This year’s Faroese nominee has changed the perception of music in the Faroe Islands markedly.
As early as 2005, ORKA showed that they had the will, courage, and ability to create a completely new and completely different music concept from scratch. This first project was composed for and played using newly designed instruments made from anything from light fittings and fence posts to satellite dishes and air compressors.
Since then ORKA have taken this ingenuity much further, and into numerous projects featuring various guest artists at home and abroad. Thanks to innovations in both style and sound, ORKA have stood the test of time.
ORKA now tour much of the globe and their set now includes an electronic expression as well as innovative sound installations and instruments built in distant parts of the world. The Faroe Islands have made a natural and important contribution to the global music scene thanks to the original and well-played music of ORKA.
The origins of ORKA date back more than a decade, when the band began crafting their own handmade instruments out of agricultural tools on a small farm in the Faroe Islands. But make no mistake, this is not rural music as you might imagine it. From those humble beginnings, ORKA have created a bold and daring electronic sound that has earned them fans around the world.
The bulk of the album "Leipzig" was recorded at UT Connewitz; a spectacular and worn down pre-war cinema in the heart of Leipzig, Germany. Other recordings were done on tour in Paris, New York, a small church in Sibrandahûs, Netherlands, a boat in Hong Kong and at the CST train station in Bombay. The album was then finalized and patched together in ORKA's London studio.
On "Leipzig," ORKA's trademark custom instruments and dark sound are fused with resounds from ambient bass topped with icy North Atlantic vocals.
Check out the making of the screen printed covers below, which there are still a few copies left.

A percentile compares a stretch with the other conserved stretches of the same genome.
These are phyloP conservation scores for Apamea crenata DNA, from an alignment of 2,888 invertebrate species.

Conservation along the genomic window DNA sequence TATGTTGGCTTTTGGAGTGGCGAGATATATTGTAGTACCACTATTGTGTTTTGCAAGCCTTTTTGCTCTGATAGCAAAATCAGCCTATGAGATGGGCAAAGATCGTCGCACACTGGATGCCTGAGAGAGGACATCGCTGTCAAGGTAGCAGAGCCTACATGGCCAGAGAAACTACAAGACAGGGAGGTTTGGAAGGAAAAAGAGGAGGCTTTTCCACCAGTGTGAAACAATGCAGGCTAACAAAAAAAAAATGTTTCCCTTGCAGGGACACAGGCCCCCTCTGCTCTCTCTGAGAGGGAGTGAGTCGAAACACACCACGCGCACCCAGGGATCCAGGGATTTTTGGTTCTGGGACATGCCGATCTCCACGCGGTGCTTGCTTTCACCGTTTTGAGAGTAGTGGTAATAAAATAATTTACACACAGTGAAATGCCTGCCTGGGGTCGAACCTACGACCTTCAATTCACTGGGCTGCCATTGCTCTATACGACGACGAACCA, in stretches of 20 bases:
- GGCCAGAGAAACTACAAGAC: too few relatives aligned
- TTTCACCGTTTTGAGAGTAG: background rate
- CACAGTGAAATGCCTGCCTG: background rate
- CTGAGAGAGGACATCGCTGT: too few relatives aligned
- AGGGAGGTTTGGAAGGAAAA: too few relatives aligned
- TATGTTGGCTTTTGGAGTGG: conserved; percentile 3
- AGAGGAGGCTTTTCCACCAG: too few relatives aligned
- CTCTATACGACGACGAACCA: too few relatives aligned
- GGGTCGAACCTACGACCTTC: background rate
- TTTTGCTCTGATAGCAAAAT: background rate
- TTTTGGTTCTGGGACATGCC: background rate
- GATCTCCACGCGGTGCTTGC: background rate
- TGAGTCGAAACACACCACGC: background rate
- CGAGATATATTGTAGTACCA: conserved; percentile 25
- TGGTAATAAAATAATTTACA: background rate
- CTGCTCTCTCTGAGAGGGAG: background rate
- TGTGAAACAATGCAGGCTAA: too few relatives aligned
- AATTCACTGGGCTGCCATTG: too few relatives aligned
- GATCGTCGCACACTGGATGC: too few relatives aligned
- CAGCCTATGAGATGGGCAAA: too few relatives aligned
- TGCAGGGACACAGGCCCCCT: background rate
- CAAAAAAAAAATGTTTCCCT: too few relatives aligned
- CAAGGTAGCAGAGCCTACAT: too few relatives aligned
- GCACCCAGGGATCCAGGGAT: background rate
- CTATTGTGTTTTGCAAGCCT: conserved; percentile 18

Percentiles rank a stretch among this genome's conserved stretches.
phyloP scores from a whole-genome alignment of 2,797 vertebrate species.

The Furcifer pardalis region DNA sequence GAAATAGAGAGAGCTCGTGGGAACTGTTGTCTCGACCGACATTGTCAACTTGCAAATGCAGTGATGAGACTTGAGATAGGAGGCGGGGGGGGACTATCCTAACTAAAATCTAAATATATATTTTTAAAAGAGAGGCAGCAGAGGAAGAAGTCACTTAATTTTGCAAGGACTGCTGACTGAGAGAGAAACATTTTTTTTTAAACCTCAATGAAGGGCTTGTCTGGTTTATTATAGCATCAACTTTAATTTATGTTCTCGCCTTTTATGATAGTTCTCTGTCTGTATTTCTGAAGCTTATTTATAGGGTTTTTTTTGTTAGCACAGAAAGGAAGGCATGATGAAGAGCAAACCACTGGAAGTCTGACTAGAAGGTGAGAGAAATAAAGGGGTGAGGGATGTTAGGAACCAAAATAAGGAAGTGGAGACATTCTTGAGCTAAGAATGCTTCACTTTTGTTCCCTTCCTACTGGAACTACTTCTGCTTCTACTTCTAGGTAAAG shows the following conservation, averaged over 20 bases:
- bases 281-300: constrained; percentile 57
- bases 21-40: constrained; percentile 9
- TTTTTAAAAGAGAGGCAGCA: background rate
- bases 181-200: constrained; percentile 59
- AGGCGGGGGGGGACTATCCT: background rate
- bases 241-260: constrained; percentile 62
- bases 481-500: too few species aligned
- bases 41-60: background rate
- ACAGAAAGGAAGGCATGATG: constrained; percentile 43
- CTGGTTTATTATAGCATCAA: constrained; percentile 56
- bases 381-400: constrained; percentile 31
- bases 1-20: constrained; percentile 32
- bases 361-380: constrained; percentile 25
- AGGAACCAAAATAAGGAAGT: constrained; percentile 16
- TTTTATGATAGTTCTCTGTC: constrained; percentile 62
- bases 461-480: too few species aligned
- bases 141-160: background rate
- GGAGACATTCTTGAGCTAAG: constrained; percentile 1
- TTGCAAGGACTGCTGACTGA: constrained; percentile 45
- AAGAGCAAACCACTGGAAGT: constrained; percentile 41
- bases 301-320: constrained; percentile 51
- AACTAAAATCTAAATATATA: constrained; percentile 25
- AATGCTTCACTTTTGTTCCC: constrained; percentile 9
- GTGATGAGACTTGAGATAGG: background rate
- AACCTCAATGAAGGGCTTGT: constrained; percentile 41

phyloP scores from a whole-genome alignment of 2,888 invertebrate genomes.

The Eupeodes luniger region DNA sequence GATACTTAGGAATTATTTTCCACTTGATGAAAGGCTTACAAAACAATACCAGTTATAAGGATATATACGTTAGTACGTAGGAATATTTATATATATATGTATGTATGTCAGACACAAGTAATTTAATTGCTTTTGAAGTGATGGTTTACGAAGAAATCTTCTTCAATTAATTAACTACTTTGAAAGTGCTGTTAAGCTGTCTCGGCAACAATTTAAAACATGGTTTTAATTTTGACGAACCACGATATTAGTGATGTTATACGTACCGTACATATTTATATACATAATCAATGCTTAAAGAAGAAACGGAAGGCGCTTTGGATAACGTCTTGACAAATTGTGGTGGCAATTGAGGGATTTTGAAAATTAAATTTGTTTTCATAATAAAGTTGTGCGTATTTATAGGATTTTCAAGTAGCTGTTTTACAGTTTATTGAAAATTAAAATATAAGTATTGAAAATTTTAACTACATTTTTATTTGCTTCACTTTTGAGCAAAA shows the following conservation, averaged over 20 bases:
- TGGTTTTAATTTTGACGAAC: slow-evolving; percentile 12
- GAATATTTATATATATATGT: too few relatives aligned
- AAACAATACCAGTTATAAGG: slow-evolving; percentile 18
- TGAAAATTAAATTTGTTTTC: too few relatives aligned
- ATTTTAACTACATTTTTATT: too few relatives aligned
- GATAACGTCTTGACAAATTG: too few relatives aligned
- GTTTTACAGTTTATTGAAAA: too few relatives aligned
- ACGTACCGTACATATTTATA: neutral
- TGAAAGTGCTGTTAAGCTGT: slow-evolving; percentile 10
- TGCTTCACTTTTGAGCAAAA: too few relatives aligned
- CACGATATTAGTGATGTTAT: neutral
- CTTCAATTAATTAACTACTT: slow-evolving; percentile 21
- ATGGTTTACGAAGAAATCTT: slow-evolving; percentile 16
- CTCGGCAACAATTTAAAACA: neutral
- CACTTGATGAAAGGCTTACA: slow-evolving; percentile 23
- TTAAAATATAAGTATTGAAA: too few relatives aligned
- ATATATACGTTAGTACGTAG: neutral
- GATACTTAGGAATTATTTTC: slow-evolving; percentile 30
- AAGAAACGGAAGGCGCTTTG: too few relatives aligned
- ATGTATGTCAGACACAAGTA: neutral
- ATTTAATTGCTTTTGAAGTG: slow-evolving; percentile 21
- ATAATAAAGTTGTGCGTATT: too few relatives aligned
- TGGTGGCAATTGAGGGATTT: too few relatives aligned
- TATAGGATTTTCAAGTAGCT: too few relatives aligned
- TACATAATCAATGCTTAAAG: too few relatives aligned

Still based on those homemade instruments, the sounds are largely broken up into samples. The music remains distinctively ORKA, while ushering in an exciting new twist in their sound.
Following on from 2014’s "Leipzig" album, which took their sound more downbeat, new LP "Vað" – out on June 10th – ups the pace again. Written in London and New York by project mainstay Jens L. Thomsen and former Dälek member Oktopus, the tracks from the new record - listen to ORKA's Soundcloud profile here - see the ORKA sound twisted into hardened, cathartic techno.
“I think that after several albums and tours I felt the need to make a record which had fewer elements which I could focus on and explore,” says Thomsen. “On Grind all sounds are either found sounds or samples from instruments I built myself. Other tracks like Dimmalætting have synthesisers, but we have used them sparingly on the album.”
“Vað has been all about getting to the core of an idea or tune and stripping it down to its essentials,” he continues. “A few tracks on this album are made up from three parts only. Also only five people have worked on the material, compared to the seemingly endless credits list on ORKA’s last album Leipzig.”
“We wanted to avoid overproducing and rather stay true to the roughness and immediacy of the core ideas. This approach has given it an almost neanderthal sense of texture and pace.”
As well as Thomsen and Oktopus, additional production work was provided by UK bass duo LV, and the album was mastered by Matt Colton.